HVAC training is offered at many colleges and trade schools around the country. Learn about some of the common features of these programs and what to expect while earning a certificate.
HVAC, or heating, ventilation, and air conditioning technology, is the science of designing and controlling interior climate. Training in the maintenance and installation of refrigeration units, ice makers, and related technology, may also be included in this field. HVAC programs usually have extensive hands-on and practical components. These allow trained HVAC technicians to ensure comfortable and healthy conditions for residential, industrial, and commercial applications. Adult education programs in air conditioning technology are detailed below.
Programs at a Glance
- HVAC/R training is typically held on-campus during the days and evenings, available to those who have a high school education or the GED equivalent and/or score a 4 or above on the WorkKeys Assessment.
- It typically takes more than 600 hours of training to complete these programs.
Find schools that offer these popular programs
- Construction Management and Trades
- Electrical Repair and Maintenance
- Heating, Air Conditioning, Ventilation, and Refrigeration Maintenance
- Heavy Equipment Maintenance
- Leatherworking and Upholstery
- Precision Metal Working
- Precision Systems Maintenance
- Vehicle Repair and Maintenance
Adult Education in HVAC Technology Programs
Full-time courses, which generally consist of 600 hours or more of instruction, are offered in HVAC technology. With lectures and hands-on training, students will gain knowledge that brings them up to date with industry standards.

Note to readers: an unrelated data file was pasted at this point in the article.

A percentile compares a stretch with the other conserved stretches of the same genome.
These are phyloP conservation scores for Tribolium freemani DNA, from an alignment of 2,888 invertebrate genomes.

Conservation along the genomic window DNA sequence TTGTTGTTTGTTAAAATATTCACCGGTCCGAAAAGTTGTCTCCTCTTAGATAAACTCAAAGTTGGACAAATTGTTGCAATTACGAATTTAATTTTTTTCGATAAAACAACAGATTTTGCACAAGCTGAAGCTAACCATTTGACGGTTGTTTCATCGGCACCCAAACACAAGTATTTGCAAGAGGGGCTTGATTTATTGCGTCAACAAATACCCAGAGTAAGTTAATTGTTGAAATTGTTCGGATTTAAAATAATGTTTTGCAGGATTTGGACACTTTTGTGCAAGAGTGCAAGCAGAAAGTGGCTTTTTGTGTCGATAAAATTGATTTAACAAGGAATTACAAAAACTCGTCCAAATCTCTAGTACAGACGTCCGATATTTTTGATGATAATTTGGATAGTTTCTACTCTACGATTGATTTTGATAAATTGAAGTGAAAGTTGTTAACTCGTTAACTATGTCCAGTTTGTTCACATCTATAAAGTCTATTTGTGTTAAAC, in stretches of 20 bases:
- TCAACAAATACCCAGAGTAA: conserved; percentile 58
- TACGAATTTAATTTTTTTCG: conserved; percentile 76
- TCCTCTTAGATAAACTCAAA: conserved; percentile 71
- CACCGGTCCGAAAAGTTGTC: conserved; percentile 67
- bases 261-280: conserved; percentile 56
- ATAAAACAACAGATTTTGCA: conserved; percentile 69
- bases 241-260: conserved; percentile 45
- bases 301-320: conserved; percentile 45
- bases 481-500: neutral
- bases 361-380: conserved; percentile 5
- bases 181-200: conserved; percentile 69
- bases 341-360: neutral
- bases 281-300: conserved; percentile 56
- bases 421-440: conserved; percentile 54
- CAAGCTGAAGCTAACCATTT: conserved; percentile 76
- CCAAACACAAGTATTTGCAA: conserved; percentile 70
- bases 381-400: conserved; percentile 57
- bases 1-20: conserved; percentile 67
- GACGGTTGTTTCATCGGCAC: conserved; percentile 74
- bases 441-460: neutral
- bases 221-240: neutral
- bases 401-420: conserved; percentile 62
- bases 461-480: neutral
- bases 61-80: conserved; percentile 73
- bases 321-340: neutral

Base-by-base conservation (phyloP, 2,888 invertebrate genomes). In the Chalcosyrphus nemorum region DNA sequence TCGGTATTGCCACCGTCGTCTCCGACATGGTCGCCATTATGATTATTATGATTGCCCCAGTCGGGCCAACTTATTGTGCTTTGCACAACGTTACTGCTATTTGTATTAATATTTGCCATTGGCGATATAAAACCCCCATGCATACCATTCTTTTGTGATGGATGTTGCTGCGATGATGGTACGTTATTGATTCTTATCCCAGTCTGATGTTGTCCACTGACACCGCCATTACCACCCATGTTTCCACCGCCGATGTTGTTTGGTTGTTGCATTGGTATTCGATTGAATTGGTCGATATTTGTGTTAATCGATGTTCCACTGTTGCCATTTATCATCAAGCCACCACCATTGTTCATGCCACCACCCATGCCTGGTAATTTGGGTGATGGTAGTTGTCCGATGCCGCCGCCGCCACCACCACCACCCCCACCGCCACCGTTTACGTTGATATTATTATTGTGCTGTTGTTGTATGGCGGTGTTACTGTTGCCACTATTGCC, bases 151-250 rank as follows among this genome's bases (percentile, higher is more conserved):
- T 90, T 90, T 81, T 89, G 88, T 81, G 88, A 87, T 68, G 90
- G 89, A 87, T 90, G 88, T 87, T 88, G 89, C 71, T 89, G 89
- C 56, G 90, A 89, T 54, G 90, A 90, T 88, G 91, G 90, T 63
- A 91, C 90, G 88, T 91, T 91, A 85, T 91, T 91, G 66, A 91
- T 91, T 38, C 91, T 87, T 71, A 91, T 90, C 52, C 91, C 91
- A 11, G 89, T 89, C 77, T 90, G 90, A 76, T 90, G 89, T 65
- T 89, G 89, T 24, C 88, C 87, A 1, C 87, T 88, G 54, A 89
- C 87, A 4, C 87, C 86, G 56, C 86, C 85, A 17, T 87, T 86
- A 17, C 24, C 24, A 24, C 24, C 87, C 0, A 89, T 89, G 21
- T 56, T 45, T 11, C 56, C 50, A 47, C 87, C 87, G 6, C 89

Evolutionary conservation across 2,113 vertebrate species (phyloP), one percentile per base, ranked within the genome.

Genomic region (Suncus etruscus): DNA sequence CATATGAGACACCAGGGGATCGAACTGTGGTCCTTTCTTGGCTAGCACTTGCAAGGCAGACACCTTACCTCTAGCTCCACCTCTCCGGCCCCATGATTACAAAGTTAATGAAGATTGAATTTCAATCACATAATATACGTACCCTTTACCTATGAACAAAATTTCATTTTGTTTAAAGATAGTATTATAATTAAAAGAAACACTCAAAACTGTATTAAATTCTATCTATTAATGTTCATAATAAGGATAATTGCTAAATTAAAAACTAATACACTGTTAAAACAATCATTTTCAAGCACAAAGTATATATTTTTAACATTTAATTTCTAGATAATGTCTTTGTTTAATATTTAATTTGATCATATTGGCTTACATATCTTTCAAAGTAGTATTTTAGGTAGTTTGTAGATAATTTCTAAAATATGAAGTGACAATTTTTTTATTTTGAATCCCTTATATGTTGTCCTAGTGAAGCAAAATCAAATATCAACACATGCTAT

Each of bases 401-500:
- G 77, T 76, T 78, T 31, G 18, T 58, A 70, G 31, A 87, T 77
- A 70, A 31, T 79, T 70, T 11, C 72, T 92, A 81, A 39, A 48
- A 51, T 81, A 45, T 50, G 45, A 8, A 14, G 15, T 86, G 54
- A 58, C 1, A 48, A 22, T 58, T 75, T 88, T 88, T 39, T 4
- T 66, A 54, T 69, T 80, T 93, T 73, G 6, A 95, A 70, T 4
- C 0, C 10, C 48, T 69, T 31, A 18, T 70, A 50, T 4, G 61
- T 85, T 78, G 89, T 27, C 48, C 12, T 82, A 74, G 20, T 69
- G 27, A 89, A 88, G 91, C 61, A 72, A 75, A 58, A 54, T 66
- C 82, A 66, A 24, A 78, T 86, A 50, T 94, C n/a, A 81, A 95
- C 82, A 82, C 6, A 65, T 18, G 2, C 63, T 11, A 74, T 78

Coursework in an Air Conditioning Technology Program
HVAC courses will teach you to plan, design, install and operate building ventilation, heating, and air conditioning systems. Students train to work on both residential and commercial appliances, learning how to service each depending on their usage and function. Electrical theory, wiring, and schematics reading are among some of the topics covered in class. In addition to being of benefit to aspiring HVAC technicians, these courses can also be very useful to design engineers, plant managers, contractors, and architects. Adult learners may find evening classes helpful in terms of schedule flexibility although daytime classes are also available.
Salary Information and Employment Outlook
As of May 2016, the U.S. Bureau of Labor Statistics (BLS) reports that the median hourly salary for heating, air conditioning, and refrigeration mechanics and installers is $22.07. Top earners in the field had a median hourly salary of $35.26, with those employed in the aerospace product and parts manufacturing industry earning $34.82 and those in natural gas distribution making $32.33.
The states with the highest employment of heating, air-conditioning, and refrigeration mechanics and installers were Florida, California, Texas, New York, and Pennsylvania, respectively. The highest paying states, respectively, were the District of Columbia, Hawaii, Alaska, North Dakota, and New Jersey.
Heating, air conditioning, and refrigeration mechanics and installers were reported to have a projected job growth of 14%, from 2014-2024, per the BLS. By 2024, an additional 39,600 jobs were projected to have been created in the field.
Many institutions offer programs in HVAC/R installation and repair and adult students may particularly benefit from the availability of evening classes. In-person training in this field will provide them the opportunity to develop hands-on skills and practical exposure in working with various equipment.